Marketing Classical Music - Is the Music Enough?

Gidon Kremer wrote a letter to the Verbier Festival withdrawing from the performance: "Gidon Kremer: why I quit the celebrity rat race"

There are some important elements in the letter I'd like to point out. The letter is overall a comment on the sensationalism of the current classical music culture, the need of stars to draw crowds, and Kremer's desire to no longer be part of that culture. After stating he is withdrawing from the festival, in the second paragraph he says, "I can only imagine how disappointed you will be." That one line speaks volumes. It has an arrogance that implies he feels he is so important his appearance (or lack of) will be damaging to the festival. Looking at the list of performers at the Verbier Festival Kremer is hardly the star attraction --rather one of many.

In Jessica Duchan's article about Kremer's letter, "Kremer versus...?" she points to several young artists which are exceptional performers --perhaps some of the very ones who Kremer feels provide an air "filled by sensationalism and distorted values." Maybe there is some showmanship in their performances, but don't let that take away from the music.

While I understand his reasoning, rage against the machine, classical music festivals, orchestras and artists are struggling in today's market driven, media centric environment. Too often I've spoken with musicians who feel the music should be enough to get a crowd --"If we play, they will come."

Yes, it's frustrating to think this beautiful music isn't enough to draw thousands of supporters, fill concert halls and festival stands for every event. But thinking the music is enough simply isn't true.

Music is a performance and there is more to the performance than just the music. A great musician must be more than just technically accurate. One of the reasons Hilary Hahn gets such rave reviews is because not only is she able to perform all the notes with technical accuracy, but there is a passion in her performance. The same goes for Sarah Chang, Joshua Bell, Julia Fischer, Nicola Benedetti ... the list continues. Great violinists who understand performance is more than just music. Bryn Terfel is a world class Baritone and appearing at the festival. Is his "stardom" merely flash? I think not!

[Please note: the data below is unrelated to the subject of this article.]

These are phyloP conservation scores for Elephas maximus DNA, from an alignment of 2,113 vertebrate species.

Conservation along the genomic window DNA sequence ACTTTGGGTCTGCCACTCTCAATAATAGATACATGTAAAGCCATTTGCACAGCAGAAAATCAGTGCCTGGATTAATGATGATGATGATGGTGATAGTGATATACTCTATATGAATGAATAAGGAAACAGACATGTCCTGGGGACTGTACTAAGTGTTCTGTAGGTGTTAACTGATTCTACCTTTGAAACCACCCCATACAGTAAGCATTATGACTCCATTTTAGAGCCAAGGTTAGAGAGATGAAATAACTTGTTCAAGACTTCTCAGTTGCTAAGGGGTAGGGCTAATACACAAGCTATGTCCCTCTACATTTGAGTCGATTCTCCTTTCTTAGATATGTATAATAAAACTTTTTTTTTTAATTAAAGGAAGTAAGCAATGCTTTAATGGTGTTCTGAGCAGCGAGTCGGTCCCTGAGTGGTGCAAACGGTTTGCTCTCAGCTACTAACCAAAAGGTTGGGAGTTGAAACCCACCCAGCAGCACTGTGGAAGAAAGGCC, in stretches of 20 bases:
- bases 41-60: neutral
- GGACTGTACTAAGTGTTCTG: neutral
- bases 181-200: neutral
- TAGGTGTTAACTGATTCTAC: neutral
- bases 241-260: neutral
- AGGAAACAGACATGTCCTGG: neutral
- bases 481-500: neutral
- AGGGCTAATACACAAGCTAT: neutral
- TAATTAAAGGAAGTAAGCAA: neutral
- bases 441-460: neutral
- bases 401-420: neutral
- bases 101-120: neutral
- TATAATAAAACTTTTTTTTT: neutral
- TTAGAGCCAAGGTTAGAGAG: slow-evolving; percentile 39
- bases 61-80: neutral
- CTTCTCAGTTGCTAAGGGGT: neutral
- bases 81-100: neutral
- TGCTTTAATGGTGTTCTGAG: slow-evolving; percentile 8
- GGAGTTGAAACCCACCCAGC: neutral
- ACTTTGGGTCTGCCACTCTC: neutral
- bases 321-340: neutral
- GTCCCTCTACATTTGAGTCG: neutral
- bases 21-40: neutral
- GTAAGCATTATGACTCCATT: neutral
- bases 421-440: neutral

I've written several articles on this blog about the use of sex-appeal in selling classical music. Do I agree with the concept? Hard question. On one point, no - the appearance of an artist doesn't have anything to do with how well they play. However, if it gets people into seats who then become fans --is that a bad thing? If all it becomes is a sex show, or a carnival act then yes, we have lost something. But at some point classical music venues and ensembles have to reach out to an audience.

Classical music marketing departments shouldn't rely on flash to sell their product. If the musician isn't up for the performance, don't make more of him/her than their ability. However, if they are exceptional, then using any angle to draw an audience is worthwhile (in my book). Let's get audiences to see just how exceptional these artists are.


Chip Michael said…
I should also note Lear Auerbach, a Russian-American composer replied with her own letter here.
Eddie Louise said…
There is a kind of ridiculous idea that classical music performance should be 100% tied to the music. As if the printed page trumped the living breathing performer.

We would never accept this kind of attitude from an actor. What Shakespeare wrote was brilliant - but it takes an actor (with the accouterments of performance - costumes, make-up, lights, staging) to make those words truly live.

What are the accouterments of musical performance? Dress, stage presence, charisma, passion. The greats have always known this: JB Lully, Mozart, Paganini, Liszt.

This performer's letter reeks of sour grapes. Some people have a natural stage presence, some do not. But as the thousands of acting schools around the country attest - it is possible to learn the art of engaging an audience and of filling a stage with your personality. If it doesn't come naturally to you, get training.

The audience hasn't changed. Girls used to throw their knickers at Paganini, now they throw them at Joshua Bell - WHY? because he knows to combine the brilliance of the music with the magnetic power of personality in order to create a complete performance.

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